FT. LEAVENWORTH, Kan. - Six months wasn’t enough for Lauri Turner.
“He got back September 12 and he took his life on April 5,” she explained.
Her son, Jacob Andrews, was discharged from the Army during his first tour in Afghanistan after a night of drinking and fighting.
Turner didn’t let her pride wave, even though her son was no longer a soldier. Instead, she staged a ribbon cutting in her front yard for Andrews. The yellow ribbon he cut that day was on a tree in the family’s front yard. The ribbon hung there throughout Andrews’ entire deployment.
Six months after Andrews returned, he took his own life.
A neighbor found Andrews hanging from a tree in a nearby wooded area.
“I have that vision of my son, a thousand times a day and I try everything I can think of to shake it,” Turner said.
The image of Andrews suicide still haunts Turner.
“I would not wish it on anyone. I would not wish it on a soul," Turner said with tears in her eyes.
During the months after Andrews’ return, Turner saw the warning signs escalate.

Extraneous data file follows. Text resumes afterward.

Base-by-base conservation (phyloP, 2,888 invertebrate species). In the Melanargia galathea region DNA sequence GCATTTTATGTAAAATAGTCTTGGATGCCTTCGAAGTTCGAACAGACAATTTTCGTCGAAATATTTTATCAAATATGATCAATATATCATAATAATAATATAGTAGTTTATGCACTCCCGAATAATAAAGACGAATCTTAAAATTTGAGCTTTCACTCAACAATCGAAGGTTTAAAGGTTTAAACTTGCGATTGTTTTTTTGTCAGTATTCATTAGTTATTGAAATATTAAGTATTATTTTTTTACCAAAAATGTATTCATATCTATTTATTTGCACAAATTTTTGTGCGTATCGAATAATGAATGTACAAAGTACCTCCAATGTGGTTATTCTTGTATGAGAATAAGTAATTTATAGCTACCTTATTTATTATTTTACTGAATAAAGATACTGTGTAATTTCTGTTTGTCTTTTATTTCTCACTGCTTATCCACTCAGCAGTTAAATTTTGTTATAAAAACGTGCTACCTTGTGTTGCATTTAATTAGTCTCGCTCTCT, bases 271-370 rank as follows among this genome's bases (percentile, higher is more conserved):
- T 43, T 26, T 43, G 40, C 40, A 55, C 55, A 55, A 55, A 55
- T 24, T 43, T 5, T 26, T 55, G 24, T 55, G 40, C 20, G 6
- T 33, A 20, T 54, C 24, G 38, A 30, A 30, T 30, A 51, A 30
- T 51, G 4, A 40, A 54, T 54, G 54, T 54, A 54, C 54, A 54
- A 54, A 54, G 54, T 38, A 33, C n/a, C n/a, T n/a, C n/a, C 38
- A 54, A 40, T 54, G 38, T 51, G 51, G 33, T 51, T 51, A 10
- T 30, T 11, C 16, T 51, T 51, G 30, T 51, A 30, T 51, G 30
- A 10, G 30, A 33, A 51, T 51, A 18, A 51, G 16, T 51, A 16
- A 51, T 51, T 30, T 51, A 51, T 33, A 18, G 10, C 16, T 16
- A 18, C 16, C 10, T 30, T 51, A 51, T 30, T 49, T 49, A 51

“I was doing my best to hang on to him and just keep those fingers tight but ultimately I had no control and that's been the hardest thing,” Turner said. “I prayed it wouldn't. I was trying to do everything that I could.”
Turner believes the brain injuries her son sustained during duty weren't properly diagnosed. His PTSD, she said, was not property treated.
Now, her life's mission is to raise awareness.
Suicide Prevention and Intervention
Kevin Wharton teaches suicide prevention and intervention at Fort Leavenworth .
“We try to identify the people who are high risk and try to bring them to our programs way before somebody thinks about suicide," he explained.
Soldiers are taught to protect the man to his left and right and the program is no different, especially when it comes to confronting your comrade.
“You ask them, ‘Are you thinking about killing yourself? Are you thinking about suicide?’ And, not everybody is real comfortable with that,” explained Wharton, “So we teach them that, and go through role plays where they actually have to sit across from a friend and ask, as a gatekeeper, that question 'Are you thinking about killing yourself? Are you thinking about suicide?'"
According to Wharton, the Army uses a program called ASIST to train its soldiers.
Soldiers at Ft. Leavenworth are issued a pair of cards with a list of places to take a suicidal friend who needs immediate care.
If you or someone you know needs help please call the National Suicide Prevention Lifeline, 1-800-273-TALK.
Copyright 2012 Scripps Media, Inc. All rights reserved. This material may not be published, broadcast, rewritten, or redistributed.
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